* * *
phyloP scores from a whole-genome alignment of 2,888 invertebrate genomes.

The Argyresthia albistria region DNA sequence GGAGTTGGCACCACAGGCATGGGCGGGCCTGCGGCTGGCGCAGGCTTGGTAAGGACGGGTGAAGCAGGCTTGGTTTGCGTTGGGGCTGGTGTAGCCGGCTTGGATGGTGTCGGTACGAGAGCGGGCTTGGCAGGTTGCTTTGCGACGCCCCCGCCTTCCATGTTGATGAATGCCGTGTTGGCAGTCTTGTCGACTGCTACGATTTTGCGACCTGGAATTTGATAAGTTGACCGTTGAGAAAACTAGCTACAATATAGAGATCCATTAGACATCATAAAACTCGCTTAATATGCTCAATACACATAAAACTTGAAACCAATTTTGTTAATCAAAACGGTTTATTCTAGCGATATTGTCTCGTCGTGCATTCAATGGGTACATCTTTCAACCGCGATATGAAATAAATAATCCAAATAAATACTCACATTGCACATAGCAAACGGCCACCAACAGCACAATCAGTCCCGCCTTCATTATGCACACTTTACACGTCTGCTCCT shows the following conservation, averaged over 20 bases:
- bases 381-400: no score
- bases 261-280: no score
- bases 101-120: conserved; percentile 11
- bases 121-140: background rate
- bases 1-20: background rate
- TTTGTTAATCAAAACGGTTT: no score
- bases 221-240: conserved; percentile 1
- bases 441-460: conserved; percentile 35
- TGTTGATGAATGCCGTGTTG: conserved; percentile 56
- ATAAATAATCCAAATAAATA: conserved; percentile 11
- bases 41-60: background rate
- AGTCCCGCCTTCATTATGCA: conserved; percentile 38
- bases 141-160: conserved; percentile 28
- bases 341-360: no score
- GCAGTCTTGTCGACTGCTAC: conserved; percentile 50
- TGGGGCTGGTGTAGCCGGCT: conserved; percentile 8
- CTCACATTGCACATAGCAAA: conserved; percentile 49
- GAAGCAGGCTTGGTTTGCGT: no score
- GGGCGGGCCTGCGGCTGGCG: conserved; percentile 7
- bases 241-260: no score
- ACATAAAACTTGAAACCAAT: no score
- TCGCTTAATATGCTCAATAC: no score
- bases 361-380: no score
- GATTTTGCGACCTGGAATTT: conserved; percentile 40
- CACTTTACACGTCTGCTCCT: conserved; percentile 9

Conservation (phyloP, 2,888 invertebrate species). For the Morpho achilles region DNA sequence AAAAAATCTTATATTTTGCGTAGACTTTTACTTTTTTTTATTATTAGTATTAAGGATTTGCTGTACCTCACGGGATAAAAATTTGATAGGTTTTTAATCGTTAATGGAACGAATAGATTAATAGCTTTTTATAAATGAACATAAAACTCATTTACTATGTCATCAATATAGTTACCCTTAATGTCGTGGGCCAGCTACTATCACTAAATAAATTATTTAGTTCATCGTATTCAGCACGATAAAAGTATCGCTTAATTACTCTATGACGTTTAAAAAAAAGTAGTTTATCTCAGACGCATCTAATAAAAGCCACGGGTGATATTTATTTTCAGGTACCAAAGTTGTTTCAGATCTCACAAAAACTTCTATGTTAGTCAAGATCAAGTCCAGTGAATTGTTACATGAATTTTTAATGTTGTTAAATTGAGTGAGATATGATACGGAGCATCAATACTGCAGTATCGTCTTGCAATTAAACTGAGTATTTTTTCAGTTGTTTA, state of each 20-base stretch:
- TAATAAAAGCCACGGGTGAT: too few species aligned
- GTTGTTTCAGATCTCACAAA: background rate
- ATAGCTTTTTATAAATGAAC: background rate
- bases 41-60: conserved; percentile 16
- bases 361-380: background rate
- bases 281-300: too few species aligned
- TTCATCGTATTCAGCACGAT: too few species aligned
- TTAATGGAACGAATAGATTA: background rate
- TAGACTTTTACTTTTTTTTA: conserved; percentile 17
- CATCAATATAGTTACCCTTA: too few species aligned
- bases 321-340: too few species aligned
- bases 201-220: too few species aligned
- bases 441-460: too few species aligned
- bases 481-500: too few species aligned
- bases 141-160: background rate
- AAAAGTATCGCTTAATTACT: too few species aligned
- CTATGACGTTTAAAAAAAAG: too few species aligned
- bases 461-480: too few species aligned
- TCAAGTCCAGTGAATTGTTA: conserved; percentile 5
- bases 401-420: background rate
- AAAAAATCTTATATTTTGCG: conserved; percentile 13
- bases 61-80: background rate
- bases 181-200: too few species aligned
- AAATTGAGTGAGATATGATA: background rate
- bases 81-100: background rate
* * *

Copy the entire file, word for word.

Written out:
phyloP scores from a whole-genome alignment of 2,888 invertebrate genomes.

The Argyresthia albistria region DNA sequence GGAGTTGGCACCACAGGCATGGGCGGGCCTGCGGCTGGCGCAGGCTTGGTAAGGACGGGTGAAGCAGGCTTGGTTTGCGTTGGGGCTGGTGTAGCCGGCTTGGATGGTGTCGGTACGAGAGCGGGCTTGGCAGGTTGCTTTGCGACGCCCCCGCCTTCCATGTTGATGAATGCCGTGTTGGCAGTCTTGTCGACTGCTACGATTTTGCGACCTGGAATTTGATAAGTTGACCGTTGAGAAAACTAGCTACAATATAGAGATCCATTAGACATCATAAAACTCGCTTAATATGCTCAATACACATAAAACTTGAAACCAATTTTGTTAATCAAAACGGTTTATTCTAGCGATATTGTCTCGTCGTGCATTCAATGGGTACATCTTTCAACCGCGATATGAAATAAATAATCCAAATAAATACTCACATTGCACATAGCAAACGGCCACCAACAGCACAATCAGTCCCGCCTTCATTATGCACACTTTACACGTCTGCTCCT shows the following conservation, averaged over 20 bases:
- bases 381-400: no score
- bases 261-280: no score
- bases 101-120: conserved; percentile 11
- bases 121-140: background rate
- bases 1-20: background rate
- TTTGTTAATCAAAACGGTTT: no score
- bases 221-240: conserved; percentile 1
- bases 441-460: conserved; percentile 35
- TGTTGATGAATGCCGTGTTG: conserved; percentile 56
- ATAAATAATCCAAATAAATA: conserved; percentile 11
- bases 41-60: background rate
- AGTCCCGCCTTCATTATGCA: conserved; percentile 38
- bases 141-160: conserved; percentile 28
- bases 341-360: no score
- GCAGTCTTGTCGACTGCTAC: conserved; percentile 50
- TGGGGCTGGTGTAGCCGGCT: conserved; percentile 8
- CTCACATTGCACATAGCAAA: conserved; percentile 49
- GAAGCAGGCTTGGTTTGCGT: no score
- GGGCGGGCCTGCGGCTGGCG: conserved; percentile 7
- bases 241-260: no score
- ACATAAAACTTGAAACCAAT: no score
- TCGCTTAATATGCTCAATAC: no score
- bases 361-380: no score
- GATTTTGCGACCTGGAATTT: conserved; percentile 40
- CACTTTACACGTCTGCTCCT: conserved; percentile 9

Conservation (phyloP, 2,888 invertebrate species). For the Morpho achilles region DNA sequence AAAAAATCTTATATTTTGCGTAGACTTTTACTTTTTTTTATTATTAGTATTAAGGATTTGCTGTACCTCACGGGATAAAAATTTGATAGGTTTTTAATCGTTAATGGAACGAATAGATTAATAGCTTTTTATAAATGAACATAAAACTCATTTACTATGTCATCAATATAGTTACCCTTAATGTCGTGGGCCAGCTACTATCACTAAATAAATTATTTAGTTCATCGTATTCAGCACGATAAAAGTATCGCTTAATTACTCTATGACGTTTAAAAAAAAGTAGTTTATCTCAGACGCATCTAATAAAAGCCACGGGTGATATTTATTTTCAGGTACCAAAGTTGTTTCAGATCTCACAAAAACTTCTATGTTAGTCAAGATCAAGTCCAGTGAATTGTTACATGAATTTTTAATGTTGTTAAATTGAGTGAGATATGATACGGAGCATCAATACTGCAGTATCGTCTTGCAATTAAACTGAGTATTTTTTCAGTTGTTTA, state of each 20-base stretch:
- TAATAAAAGCCACGGGTGAT: too few species aligned
- GTTGTTTCAGATCTCACAAA: background rate
- ATAGCTTTTTATAAATGAAC: background rate
- bases 41-60: conserved; percentile 16
- bases 361-380: background rate
- bases 281-300: too few species aligned
- TTCATCGTATTCAGCACGAT: too few species aligned
- TTAATGGAACGAATAGATTA: background rate
- TAGACTTTTACTTTTTTTTA: conserved; percentile 17
- CATCAATATAGTTACCCTTA: too few species aligned
- bases 321-340: too few species aligned
- bases 201-220: too few species aligned
- bases 441-460: too few species aligned
- bases 481-500: too few species aligned
- bases 141-160: background rate
- AAAAGTATCGCTTAATTACT: too few species aligned
- CTATGACGTTTAAAAAAAAG: too few species aligned
- bases 461-480: too few species aligned
- TCAAGTCCAGTGAATTGTTA: conserved; percentile 5
- bases 401-420: background rate
- AAAAAATCTTATATTTTGCG: conserved; percentile 13
- bases 61-80: background rate
- bases 181-200: too few species aligned
- AAATTGAGTGAGATATGATA: background rate
- bases 81-100: background rate